Congress

House GOP’s California water bill still a long way from port

In this Monday, May 18, 2015 file photo, Gino Celli inspects wheat nearing harvest on his drought-stricken farm near Stockton, Calif.
In this Monday, May 18, 2015 file photo, Gino Celli inspects wheat nearing harvest on his drought-stricken farm near Stockton, Calif. AP

Four years into California’s latest devastating drought, the Republican-controlled House of Representatives on Thursday will pass another catch-all water bill that’s nowhere near done.

Facing a presidential veto threat, some skeptical senators and a sharply divided state, the 170-page bill remains a work in progress. Its approval Thursday, mostly along party lines, will effectively set a GOP negotiating stance for future haggling.

“All we’re asking for in this piece of legislation is some common sense,” Rep. David Valadao, R-Calif., said during House debate that began Wednesday. “We’ve got zero water and we’ve got high unemployment numbers. We’ve got people standing in lines, asking for food and begging for help.”

Valadao, chief author of the Western Water and American Food Security Act, in part packaged together water-related requests from Republican lawmakers. He represents a San Joaquin Valley district hit hard by the drought.

My bill is a balanced approach that would actually increase water delivery to the Western regions most in need.

Rep. David Valadao, R-Calif.

His bill would repeal an ambitious San Joaquin River salmon-and-habitat restoration program, and replace it with something smaller. It directs the sale of the New Melones Dam on the Stanislaus River to local water districts. It adds artificially spawned salmon or smelt when counting Sacramento-San Joaquin River Delta fish populations under the Endangered Species Act.

The bill pushes completion of studies of five potential water storage projects, including construction of a new dam on the Upper San Joaquin River, and it penalizes the Bureau of Reclamation $20,000 a day for missed study deadlines. It steers more water to farms south of the Sacramento-San Joaquin River Delta.

“We’ve continued to dump water out to the ocean over the past four years,” said Rep. Devin Nunes, R-Calif. “The reason we don’t have water is not because of drought. It’s because we didn’t hold the water when we had a chance to hold the water.”

Another San Joaquin Valley lawmaker, Rep. Jeff Denham, R-Calif., added that “communities are just being shut out from water.”

But a Los Angeles-area Democrat, Rep. Janice Hahn, countered that the bill “just moves water from one need to another,” while other Democrats were equally critical of a bill they said they had no hand in drafting.

“It sets California back, by fanning the flames of centuries-old water wars,” said Rep. Doris Matsui, Calif., adding that “the bill only further divides the state.”

A crucial procedural vote Wednesday set the stage for the full debate and passage of the California water bill Thursday. With Republicans enjoying a 246-188 advantage in the House, its initial passage is assured.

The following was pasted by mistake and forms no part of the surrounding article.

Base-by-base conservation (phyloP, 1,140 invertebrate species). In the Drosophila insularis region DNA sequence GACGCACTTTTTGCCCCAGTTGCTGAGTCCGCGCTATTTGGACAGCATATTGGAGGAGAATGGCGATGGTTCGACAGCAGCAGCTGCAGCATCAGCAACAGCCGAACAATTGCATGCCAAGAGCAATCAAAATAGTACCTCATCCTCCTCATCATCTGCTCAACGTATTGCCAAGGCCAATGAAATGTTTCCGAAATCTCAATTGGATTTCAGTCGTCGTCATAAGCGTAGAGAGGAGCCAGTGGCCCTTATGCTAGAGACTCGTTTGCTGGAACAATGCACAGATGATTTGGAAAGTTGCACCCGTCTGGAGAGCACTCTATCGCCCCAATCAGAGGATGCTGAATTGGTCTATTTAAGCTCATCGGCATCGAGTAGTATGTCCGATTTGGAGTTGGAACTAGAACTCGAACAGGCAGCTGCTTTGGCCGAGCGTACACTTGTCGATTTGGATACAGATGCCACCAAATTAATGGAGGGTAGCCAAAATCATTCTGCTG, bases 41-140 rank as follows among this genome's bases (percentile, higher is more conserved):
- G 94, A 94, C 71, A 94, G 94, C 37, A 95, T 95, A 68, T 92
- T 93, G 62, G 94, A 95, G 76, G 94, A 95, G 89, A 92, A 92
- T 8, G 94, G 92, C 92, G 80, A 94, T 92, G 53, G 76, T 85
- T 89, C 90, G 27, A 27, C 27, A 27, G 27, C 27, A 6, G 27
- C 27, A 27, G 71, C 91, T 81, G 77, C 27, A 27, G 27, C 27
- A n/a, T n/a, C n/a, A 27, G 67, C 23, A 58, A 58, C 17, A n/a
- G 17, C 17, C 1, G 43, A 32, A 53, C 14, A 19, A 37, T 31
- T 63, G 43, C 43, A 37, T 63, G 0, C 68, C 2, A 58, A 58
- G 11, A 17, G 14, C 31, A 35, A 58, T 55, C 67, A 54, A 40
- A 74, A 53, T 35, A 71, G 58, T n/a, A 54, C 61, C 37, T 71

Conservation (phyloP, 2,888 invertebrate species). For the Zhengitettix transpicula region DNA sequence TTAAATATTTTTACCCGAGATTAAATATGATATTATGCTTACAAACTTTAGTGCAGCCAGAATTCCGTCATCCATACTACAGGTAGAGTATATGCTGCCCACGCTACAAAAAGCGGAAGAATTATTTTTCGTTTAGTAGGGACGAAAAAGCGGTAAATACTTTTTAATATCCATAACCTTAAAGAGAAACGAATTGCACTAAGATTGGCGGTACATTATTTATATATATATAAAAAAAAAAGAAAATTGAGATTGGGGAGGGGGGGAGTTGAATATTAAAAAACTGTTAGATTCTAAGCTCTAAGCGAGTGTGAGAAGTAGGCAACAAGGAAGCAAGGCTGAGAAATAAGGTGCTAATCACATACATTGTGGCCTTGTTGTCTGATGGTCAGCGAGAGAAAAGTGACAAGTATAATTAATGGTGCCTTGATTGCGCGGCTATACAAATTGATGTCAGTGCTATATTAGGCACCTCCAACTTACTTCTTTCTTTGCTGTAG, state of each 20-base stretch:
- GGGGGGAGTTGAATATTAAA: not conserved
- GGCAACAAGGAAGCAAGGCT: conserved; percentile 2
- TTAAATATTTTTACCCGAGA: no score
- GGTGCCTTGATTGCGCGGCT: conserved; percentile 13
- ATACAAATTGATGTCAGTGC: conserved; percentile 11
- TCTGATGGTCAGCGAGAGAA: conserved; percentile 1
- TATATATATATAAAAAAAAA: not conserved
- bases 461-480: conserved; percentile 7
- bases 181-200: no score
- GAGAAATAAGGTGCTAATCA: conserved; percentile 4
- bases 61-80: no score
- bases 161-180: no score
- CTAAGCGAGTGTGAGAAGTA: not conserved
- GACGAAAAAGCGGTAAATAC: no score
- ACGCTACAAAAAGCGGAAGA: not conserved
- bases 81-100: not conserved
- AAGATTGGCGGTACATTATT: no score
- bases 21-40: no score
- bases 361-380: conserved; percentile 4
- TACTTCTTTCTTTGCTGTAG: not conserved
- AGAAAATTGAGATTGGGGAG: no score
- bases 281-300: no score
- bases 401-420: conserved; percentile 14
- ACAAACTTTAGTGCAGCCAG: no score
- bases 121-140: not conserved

Valadao and his allies, notably including House Majority Leader Kevin McCarthy of Bakersfield, Calif., introduced their bill on June 25 and sped it to the House floor without an oversight hearing. The six-month wait for the bill since the start of the new Congress resulted from GOP hopes that Democratic Sen. Dianne Feinstein of California could wrap up her own version acceptable to myriad California constituencies.

So far, though, the Senate work has not borne fruit, and Feinstein’s colleague, Democratic Sen. Barbara Boxer, sharply criticized the House bill as a “same-old, same-old” effort that will “reignite the water wars.”

It fails to address critical elements of California's complex water challenges and will, if enacted, impede an effective and timely response to the continuing drought, while providing no additional water to hard-hit communities.

White House Office of Management and Budget

The Obama administration stated this week that it “strongly opposes” the House bill. Threatening a veto, the administration said the bill creates “new and confusing conflicts with existing laws” and would “generate significant litigation,” among other problems.

The bill would have the effect of “preempting the ability of the State of California to enforce its own water management and wildlife preservation laws,” according to the Congressional Budget Office.

The House leadership blocked a number of amendments from California Democrats, though several were permitted, including one by Rep. Jim Costa, to require annual reports on federal water releases. Another, by Rep. John Garamendi, would help installation of a fish screen at the Delta Cross Channel Gates to protect migrating salmon.

The House Republicans, joined by a few Democrats, including Costa, are now banking on the Senate passing something so that negotiators can start a conference committee. There, the thinking goes, a final deal might be crafted and folded into a broad Western states package that can develop more political momentum.

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